Using graphene to test for neurodegenerative diseases such as ALS

A team of researchers says that we could one day use the super-material graphene to test for ALS and other neurodegenerative diseases. ALS stands for amyotrophic lateral sclerosis – we also call it motor neurone disease (MND) or Lou Gehrig’s disease. Stephen William Hawking (1942-2018), a British theoretical physicist, cosmologist, and author, had ALS.

ALS is a progressive neurodegenerative disease which doctors diagnose through a process of elimination. In other words, they rule out other disorders until they reach a diagnosis.

A team of scientists carried out research on the use of graphene for testing neurodegenerative diseases. The team included people from the University of Illinois at Chicago (UIC), Cedars-Sinai Medical Center, and Rosalind Franklin University of Medicine and Science. They wrote about their study and findings in the journal ACS Applied Materials & Interfaces (citation below).

Graphene, a single layer of pure carbons arranged in a honeycomb, is the lightest and thinnest material we know of. It is also the strongest material we know of and a very good conductor of heat and electricity. It is approximately 200 times stronger than the strongest steel in the world.

Adding cerebrospinal fluid to graphene

The researchers added cerebrospinal fluid from ALS patients to graphene. The fluid produced a distinct and different change in the graphene’s vibrational characteristics. Distinct and different, that is, compared to the fluid from multiple sclerosis patients and people without neurodegenerative diseases.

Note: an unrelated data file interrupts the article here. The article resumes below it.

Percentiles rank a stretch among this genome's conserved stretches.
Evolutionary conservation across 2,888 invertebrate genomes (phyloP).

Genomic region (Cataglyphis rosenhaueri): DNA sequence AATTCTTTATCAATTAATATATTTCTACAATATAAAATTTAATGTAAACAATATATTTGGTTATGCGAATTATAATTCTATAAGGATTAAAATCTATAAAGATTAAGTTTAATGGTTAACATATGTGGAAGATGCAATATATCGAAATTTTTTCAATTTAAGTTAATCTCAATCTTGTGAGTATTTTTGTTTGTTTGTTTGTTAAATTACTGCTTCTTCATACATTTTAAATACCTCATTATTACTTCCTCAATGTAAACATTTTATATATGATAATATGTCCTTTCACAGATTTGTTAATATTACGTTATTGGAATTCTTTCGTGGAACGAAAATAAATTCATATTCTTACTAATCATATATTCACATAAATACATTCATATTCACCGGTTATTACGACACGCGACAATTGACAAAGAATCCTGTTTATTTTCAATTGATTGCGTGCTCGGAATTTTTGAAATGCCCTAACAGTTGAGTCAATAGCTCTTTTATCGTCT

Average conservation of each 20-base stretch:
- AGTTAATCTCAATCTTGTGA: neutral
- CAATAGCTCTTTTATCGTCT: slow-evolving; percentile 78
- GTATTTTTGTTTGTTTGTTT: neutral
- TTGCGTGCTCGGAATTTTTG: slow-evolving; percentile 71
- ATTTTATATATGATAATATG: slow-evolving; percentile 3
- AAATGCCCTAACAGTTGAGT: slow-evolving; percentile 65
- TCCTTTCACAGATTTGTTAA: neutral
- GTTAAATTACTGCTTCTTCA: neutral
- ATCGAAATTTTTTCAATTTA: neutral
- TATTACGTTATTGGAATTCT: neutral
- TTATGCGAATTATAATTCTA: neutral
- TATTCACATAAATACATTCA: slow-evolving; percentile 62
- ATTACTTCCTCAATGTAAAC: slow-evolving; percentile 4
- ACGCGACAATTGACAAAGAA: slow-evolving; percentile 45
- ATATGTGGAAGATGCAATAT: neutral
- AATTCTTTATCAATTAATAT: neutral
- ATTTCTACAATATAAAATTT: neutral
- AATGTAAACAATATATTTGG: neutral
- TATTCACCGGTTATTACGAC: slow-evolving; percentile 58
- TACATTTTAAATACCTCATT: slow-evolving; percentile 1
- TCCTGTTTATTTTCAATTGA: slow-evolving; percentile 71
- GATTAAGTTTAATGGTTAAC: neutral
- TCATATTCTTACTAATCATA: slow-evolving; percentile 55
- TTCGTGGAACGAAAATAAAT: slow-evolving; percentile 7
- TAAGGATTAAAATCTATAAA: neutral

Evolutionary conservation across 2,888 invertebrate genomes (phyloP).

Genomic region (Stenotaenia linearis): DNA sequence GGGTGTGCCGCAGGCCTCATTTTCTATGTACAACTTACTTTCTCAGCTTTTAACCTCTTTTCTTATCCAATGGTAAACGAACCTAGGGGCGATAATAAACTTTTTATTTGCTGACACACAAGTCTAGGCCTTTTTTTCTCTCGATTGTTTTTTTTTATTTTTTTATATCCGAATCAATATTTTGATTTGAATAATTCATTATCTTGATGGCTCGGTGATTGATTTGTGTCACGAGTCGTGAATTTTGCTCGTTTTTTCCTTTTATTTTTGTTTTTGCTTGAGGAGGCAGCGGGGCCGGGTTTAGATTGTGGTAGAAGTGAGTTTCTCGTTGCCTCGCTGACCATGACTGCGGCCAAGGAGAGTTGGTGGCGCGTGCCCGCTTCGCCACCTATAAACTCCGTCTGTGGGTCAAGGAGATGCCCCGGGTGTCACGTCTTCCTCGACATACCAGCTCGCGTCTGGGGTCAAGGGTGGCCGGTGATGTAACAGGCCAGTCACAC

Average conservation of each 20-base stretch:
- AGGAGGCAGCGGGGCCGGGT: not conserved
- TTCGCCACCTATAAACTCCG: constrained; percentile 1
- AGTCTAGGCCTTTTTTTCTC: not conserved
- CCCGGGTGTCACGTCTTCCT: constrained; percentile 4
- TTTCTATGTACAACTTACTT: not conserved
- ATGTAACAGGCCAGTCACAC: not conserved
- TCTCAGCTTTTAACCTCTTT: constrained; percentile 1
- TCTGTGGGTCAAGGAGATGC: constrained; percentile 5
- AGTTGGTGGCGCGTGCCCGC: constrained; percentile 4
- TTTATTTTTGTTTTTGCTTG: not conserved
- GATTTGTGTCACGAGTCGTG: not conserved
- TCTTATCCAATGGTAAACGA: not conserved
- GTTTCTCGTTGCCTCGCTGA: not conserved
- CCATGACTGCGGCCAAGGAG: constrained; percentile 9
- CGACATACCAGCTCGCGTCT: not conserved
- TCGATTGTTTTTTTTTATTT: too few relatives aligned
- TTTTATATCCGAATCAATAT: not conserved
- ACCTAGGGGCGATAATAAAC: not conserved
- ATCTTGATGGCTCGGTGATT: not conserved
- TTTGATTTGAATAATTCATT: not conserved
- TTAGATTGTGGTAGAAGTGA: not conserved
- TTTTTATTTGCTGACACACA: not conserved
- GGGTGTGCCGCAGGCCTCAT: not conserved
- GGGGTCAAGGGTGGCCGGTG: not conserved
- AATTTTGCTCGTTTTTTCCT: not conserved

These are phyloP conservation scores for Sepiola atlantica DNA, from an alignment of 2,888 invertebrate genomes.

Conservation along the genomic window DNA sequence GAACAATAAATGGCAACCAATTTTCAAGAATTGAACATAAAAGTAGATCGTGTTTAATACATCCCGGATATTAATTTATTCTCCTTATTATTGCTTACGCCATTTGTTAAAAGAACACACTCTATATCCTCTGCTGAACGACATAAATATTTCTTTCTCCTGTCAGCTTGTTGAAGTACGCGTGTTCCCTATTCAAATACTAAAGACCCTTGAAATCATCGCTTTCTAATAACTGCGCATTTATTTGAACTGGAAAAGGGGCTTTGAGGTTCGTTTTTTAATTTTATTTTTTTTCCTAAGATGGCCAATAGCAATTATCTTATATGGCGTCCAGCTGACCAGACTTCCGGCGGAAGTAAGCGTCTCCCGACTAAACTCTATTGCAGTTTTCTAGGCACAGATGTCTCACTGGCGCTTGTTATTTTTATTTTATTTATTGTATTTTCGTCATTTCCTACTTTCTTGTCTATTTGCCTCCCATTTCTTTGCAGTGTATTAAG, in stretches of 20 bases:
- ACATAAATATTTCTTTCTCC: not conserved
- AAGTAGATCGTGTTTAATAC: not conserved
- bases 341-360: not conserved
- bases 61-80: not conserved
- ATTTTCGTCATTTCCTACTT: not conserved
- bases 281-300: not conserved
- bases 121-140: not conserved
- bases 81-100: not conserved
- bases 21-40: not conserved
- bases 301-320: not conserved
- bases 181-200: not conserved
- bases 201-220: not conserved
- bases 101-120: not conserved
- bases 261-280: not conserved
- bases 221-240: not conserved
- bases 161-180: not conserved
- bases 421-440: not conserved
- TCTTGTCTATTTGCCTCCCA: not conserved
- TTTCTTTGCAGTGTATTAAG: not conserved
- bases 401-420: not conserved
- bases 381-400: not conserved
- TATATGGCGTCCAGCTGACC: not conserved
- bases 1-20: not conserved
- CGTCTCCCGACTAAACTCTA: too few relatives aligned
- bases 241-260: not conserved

These distinct changes in the vibrational characteristics predicted accurately which patients the fluid came from. Specifically, whether it came from the patients with ALS.

As mentioned earlier, graphene is a single-atom-thick carbon material. Chemical bonds bind each carbon atom to its neighboring carbon atom.

These bonds’ elasticity produces phonons, i.e., resonant vibrations. It is possible to measure these phonons accurately.

These resonant vibrations change in a very specific way when a molecule interacts with graphene. They also change in a very quantifiable way.

Using graphene to detect neurodegenerative diseases
This image shows how the researchers used graphene to detect ALS biomarkers from cerebrospinal fluid. (Image: today.uic.edu. Credit: Berry Research Laboratory, UIC)

Dipole moment

Regarding graphene’s phonon energy, co-author Vikas Berry said:

“Graphene is just one atom thick, so a molecule on its surface in comparison is enormous and can produce a specific change in graphene’s phonon energy, which we can measure. Changes in graphene’s vibrational characteristics depend on the unique electronic characteristics of the added molecule, known as its ‘dipole moment.’

“We can determine the dipole moment of the molecule added to graphene by measuring changes in graphene’s phonon energy caused by the molecule.”

Berry is an Associate Professor and Head of Chemical Engineering in the UIC College of Engineering.